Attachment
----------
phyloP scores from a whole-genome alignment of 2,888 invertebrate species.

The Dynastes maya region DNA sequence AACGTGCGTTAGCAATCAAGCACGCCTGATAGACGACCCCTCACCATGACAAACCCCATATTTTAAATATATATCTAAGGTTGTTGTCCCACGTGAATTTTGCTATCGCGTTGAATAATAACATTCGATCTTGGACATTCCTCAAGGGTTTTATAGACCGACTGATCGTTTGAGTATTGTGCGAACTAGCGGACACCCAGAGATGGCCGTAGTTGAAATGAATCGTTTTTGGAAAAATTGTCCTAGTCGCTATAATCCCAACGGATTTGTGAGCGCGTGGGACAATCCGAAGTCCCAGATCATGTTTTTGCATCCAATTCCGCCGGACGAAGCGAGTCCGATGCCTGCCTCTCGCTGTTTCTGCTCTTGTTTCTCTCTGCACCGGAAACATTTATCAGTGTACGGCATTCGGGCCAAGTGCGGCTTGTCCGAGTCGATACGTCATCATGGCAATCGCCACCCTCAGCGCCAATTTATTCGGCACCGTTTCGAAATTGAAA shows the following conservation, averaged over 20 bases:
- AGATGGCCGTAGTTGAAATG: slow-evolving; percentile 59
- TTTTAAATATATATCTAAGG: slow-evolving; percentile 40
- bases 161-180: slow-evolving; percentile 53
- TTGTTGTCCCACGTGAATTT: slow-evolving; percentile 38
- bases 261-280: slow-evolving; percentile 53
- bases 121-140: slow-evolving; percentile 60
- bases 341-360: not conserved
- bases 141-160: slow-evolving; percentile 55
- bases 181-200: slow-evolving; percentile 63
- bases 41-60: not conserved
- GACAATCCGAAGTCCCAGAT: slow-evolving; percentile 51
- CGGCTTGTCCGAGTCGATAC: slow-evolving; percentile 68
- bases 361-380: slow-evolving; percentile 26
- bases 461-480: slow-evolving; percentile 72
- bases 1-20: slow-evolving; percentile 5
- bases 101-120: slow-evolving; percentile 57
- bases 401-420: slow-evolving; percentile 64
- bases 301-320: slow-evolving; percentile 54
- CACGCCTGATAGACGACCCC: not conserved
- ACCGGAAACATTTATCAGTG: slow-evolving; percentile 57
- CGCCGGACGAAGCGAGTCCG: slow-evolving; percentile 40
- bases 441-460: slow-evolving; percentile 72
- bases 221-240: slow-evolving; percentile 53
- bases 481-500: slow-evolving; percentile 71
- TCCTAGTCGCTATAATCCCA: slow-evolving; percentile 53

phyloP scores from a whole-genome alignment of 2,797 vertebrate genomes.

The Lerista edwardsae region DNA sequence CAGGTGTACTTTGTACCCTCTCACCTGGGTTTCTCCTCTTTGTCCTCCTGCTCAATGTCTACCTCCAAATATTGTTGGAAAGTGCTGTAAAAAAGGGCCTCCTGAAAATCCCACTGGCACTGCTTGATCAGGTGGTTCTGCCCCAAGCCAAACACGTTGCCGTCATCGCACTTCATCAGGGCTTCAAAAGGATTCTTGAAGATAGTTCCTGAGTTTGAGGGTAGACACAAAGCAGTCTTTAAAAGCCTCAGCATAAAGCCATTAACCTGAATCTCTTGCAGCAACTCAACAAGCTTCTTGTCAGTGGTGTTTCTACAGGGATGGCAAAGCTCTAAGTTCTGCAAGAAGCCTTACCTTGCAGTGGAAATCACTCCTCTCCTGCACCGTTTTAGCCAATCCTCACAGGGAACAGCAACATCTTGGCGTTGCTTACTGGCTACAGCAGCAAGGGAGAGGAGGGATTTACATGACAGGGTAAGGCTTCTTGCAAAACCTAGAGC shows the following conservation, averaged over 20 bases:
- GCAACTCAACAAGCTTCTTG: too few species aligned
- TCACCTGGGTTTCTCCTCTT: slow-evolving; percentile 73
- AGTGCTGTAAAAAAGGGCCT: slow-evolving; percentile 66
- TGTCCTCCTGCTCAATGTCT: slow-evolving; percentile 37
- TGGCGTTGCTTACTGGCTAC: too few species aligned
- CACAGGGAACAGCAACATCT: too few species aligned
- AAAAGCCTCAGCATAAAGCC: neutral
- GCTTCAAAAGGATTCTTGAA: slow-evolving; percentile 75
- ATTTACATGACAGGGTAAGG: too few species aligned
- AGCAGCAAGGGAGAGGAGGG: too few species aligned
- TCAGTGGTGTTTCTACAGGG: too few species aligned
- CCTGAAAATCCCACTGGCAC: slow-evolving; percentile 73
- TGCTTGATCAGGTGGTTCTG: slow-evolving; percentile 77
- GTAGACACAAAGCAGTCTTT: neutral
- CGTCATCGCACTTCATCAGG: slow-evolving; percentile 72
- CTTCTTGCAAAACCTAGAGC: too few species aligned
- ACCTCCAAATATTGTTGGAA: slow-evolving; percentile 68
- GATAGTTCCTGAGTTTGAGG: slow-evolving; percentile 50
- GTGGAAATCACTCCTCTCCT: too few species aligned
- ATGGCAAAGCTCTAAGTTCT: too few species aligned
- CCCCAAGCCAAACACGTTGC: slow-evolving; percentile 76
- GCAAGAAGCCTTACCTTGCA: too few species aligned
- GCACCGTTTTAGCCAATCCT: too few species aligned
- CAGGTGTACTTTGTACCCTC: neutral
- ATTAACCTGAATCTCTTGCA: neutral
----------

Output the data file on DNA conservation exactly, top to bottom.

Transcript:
phyloP scores from a whole-genome alignment of 2,888 invertebrate species.

The Dynastes maya region DNA sequence AACGTGCGTTAGCAATCAAGCACGCCTGATAGACGACCCCTCACCATGACAAACCCCATATTTTAAATATATATCTAAGGTTGTTGTCCCACGTGAATTTTGCTATCGCGTTGAATAATAACATTCGATCTTGGACATTCCTCAAGGGTTTTATAGACCGACTGATCGTTTGAGTATTGTGCGAACTAGCGGACACCCAGAGATGGCCGTAGTTGAAATGAATCGTTTTTGGAAAAATTGTCCTAGTCGCTATAATCCCAACGGATTTGTGAGCGCGTGGGACAATCCGAAGTCCCAGATCATGTTTTTGCATCCAATTCCGCCGGACGAAGCGAGTCCGATGCCTGCCTCTCGCTGTTTCTGCTCTTGTTTCTCTCTGCACCGGAAACATTTATCAGTGTACGGCATTCGGGCCAAGTGCGGCTTGTCCGAGTCGATACGTCATCATGGCAATCGCCACCCTCAGCGCCAATTTATTCGGCACCGTTTCGAAATTGAAA shows the following conservation, averaged over 20 bases:
- AGATGGCCGTAGTTGAAATG: slow-evolving; percentile 59
- TTTTAAATATATATCTAAGG: slow-evolving; percentile 40
- bases 161-180: slow-evolving; percentile 53
- TTGTTGTCCCACGTGAATTT: slow-evolving; percentile 38
- bases 261-280: slow-evolving; percentile 53
- bases 121-140: slow-evolving; percentile 60
- bases 341-360: not conserved
- bases 141-160: slow-evolving; percentile 55
- bases 181-200: slow-evolving; percentile 63
- bases 41-60: not conserved
- GACAATCCGAAGTCCCAGAT: slow-evolving; percentile 51
- CGGCTTGTCCGAGTCGATAC: slow-evolving; percentile 68
- bases 361-380: slow-evolving; percentile 26
- bases 461-480: slow-evolving; percentile 72
- bases 1-20: slow-evolving; percentile 5
- bases 101-120: slow-evolving; percentile 57
- bases 401-420: slow-evolving; percentile 64
- bases 301-320: slow-evolving; percentile 54
- CACGCCTGATAGACGACCCC: not conserved
- ACCGGAAACATTTATCAGTG: slow-evolving; percentile 57
- CGCCGGACGAAGCGAGTCCG: slow-evolving; percentile 40
- bases 441-460: slow-evolving; percentile 72
- bases 221-240: slow-evolving; percentile 53
- bases 481-500: slow-evolving; percentile 71
- TCCTAGTCGCTATAATCCCA: slow-evolving; percentile 53

phyloP scores from a whole-genome alignment of 2,797 vertebrate genomes.

The Lerista edwardsae region DNA sequence CAGGTGTACTTTGTACCCTCTCACCTGGGTTTCTCCTCTTTGTCCTCCTGCTCAATGTCTACCTCCAAATATTGTTGGAAAGTGCTGTAAAAAAGGGCCTCCTGAAAATCCCACTGGCACTGCTTGATCAGGTGGTTCTGCCCCAAGCCAAACACGTTGCCGTCATCGCACTTCATCAGGGCTTCAAAAGGATTCTTGAAGATAGTTCCTGAGTTTGAGGGTAGACACAAAGCAGTCTTTAAAAGCCTCAGCATAAAGCCATTAACCTGAATCTCTTGCAGCAACTCAACAAGCTTCTTGTCAGTGGTGTTTCTACAGGGATGGCAAAGCTCTAAGTTCTGCAAGAAGCCTTACCTTGCAGTGGAAATCACTCCTCTCCTGCACCGTTTTAGCCAATCCTCACAGGGAACAGCAACATCTTGGCGTTGCTTACTGGCTACAGCAGCAAGGGAGAGGAGGGATTTACATGACAGGGTAAGGCTTCTTGCAAAACCTAGAGC shows the following conservation, averaged over 20 bases:
- GCAACTCAACAAGCTTCTTG: too few species aligned
- TCACCTGGGTTTCTCCTCTT: slow-evolving; percentile 73
- AGTGCTGTAAAAAAGGGCCT: slow-evolving; percentile 66
- TGTCCTCCTGCTCAATGTCT: slow-evolving; percentile 37
- TGGCGTTGCTTACTGGCTAC: too few species aligned
- CACAGGGAACAGCAACATCT: too few species aligned
- AAAAGCCTCAGCATAAAGCC: neutral
- GCTTCAAAAGGATTCTTGAA: slow-evolving; percentile 75
- ATTTACATGACAGGGTAAGG: too few species aligned
- AGCAGCAAGGGAGAGGAGGG: too few species aligned
- TCAGTGGTGTTTCTACAGGG: too few species aligned
- CCTGAAAATCCCACTGGCAC: slow-evolving; percentile 73
- TGCTTGATCAGGTGGTTCTG: slow-evolving; percentile 77
- GTAGACACAAAGCAGTCTTT: neutral
- CGTCATCGCACTTCATCAGG: slow-evolving; percentile 72
- CTTCTTGCAAAACCTAGAGC: too few species aligned
- ACCTCCAAATATTGTTGGAA: slow-evolving; percentile 68
- GATAGTTCCTGAGTTTGAGG: slow-evolving; percentile 50
- GTGGAAATCACTCCTCTCCT: too few species aligned
- ATGGCAAAGCTCTAAGTTCT: too few species aligned
- CCCCAAGCCAAACACGTTGC: slow-evolving; percentile 76
- GCAAGAAGCCTTACCTTGCA: too few species aligned
- GCACCGTTTTAGCCAATCCT: too few species aligned
- CAGGTGTACTTTGTACCCTC: neutral
- ATTAACCTGAATCTCTTGCA: neutral